Monday, May 10, 2010

Someplace In Between

Neon rainbow

I think I know why I'm not a fan (gasp) of American Idol. It's the idea that a person can start at the top and essentially circumvent paying their dues by playing in the bars and chasing that neon rainbow. This is not to say there's no scratching and clawing, grasping and holding onto what remains of one's self-esteem in the process of competing, because there is. What comes about the other way, however, is growth. I'm fond of growth. Growth is a good thing and short cuts to obtain it, like taking anabolic steroids to build muscle, usually have unpleasant side effects.

For one thing, starting at the top doesn't leave a person anywhere to go but down. Down isn't always bad, but I've been there and I'll tell you a secret: up is better. Even if you're on the way up, it's still better than being down, because at least you've got direction.

For another, starting at the top has no memory associated with it. One minute you're nobody and the next you're a household word and all you can say about how you achieved it is, "I won American Idol." It's like the lottery. We'd all like to win, but many who have, have also gone broke. Climbing up the hard way brings with it the reminder of all that we learned in the process. What to avoid, who to trust, and what it's like to be at the bottom.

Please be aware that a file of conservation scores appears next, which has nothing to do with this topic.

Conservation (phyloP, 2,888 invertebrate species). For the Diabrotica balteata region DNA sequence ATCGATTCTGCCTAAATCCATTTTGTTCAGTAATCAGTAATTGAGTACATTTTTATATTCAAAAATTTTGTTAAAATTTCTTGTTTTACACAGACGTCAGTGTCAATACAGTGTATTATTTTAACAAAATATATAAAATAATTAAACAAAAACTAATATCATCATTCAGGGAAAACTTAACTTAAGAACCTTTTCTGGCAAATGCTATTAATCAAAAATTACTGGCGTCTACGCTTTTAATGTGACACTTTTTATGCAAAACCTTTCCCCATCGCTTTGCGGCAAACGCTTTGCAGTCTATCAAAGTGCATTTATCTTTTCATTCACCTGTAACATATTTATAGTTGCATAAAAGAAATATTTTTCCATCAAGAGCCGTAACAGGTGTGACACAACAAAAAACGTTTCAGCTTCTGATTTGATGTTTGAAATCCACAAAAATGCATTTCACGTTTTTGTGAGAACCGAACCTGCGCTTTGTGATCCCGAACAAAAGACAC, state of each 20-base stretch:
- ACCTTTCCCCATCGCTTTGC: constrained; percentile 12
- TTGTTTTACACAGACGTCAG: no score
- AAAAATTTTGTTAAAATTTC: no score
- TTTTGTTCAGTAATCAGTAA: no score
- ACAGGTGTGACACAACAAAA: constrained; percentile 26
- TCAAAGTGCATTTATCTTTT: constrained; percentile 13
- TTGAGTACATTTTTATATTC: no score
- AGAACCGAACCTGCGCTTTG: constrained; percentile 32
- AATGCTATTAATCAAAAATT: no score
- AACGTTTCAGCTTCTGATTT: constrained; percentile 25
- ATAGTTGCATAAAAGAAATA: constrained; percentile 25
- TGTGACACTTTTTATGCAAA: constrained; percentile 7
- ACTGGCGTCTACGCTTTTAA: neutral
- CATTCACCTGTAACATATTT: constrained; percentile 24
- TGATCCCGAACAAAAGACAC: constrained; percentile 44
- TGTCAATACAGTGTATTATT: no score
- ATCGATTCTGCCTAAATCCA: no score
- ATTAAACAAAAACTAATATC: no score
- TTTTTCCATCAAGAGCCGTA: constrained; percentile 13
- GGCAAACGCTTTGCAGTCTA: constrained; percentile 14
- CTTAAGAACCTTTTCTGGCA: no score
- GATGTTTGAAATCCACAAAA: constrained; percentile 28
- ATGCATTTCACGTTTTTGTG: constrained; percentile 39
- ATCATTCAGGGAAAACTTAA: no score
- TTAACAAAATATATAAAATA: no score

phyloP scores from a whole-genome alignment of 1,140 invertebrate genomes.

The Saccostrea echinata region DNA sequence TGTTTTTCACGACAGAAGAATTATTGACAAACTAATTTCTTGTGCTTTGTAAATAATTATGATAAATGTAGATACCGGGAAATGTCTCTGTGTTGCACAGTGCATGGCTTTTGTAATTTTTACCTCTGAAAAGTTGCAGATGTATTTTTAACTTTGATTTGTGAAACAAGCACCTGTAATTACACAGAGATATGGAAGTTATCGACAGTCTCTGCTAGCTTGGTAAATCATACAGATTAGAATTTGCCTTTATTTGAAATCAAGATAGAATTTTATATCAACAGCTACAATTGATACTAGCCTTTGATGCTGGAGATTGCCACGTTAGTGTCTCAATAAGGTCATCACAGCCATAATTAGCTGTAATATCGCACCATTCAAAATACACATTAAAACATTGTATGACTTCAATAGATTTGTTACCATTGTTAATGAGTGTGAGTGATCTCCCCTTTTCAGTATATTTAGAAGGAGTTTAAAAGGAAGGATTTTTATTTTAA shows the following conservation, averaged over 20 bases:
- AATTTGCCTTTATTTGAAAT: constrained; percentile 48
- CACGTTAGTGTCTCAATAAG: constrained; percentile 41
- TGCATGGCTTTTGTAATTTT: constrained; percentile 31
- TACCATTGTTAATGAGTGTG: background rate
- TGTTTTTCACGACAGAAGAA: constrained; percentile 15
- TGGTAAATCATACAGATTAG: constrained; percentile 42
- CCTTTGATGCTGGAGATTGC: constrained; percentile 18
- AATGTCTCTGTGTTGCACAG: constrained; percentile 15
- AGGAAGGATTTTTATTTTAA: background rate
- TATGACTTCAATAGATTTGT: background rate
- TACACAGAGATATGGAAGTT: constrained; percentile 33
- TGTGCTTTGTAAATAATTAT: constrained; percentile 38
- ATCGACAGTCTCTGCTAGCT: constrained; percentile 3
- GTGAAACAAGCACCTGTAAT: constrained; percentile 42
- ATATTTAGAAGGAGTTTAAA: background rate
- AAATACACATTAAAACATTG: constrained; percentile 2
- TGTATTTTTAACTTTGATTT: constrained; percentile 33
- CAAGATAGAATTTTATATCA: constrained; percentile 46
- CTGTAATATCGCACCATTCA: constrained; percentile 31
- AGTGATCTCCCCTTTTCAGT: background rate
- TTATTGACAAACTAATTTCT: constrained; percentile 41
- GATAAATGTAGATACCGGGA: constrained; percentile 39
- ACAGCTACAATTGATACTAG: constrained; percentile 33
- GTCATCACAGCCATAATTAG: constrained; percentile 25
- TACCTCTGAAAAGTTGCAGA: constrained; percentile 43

Don't get me wrong, I'm sure some competitors have stories that would curl my hair and I don't begrudge anyone giving it all they've got. The gal or guy who was laughed at when they announced they were trying out deserves every break they can get. There are definitely different ways of paying one's dues and putting up with doubt and ridicule are among the hardest. The important thing is to keep them current and not forget what it cost to get where we are, because that's how we remain human. And remaining human is the most important thing, whether we're at the top, the bottom, or someplace in between.


Creative Commons image by mag3737 via Flickr; Chasin' That Neon Rainbow words and music by Alan Jackson and Jim McBride, copyright 1995, WB Music Corp.)
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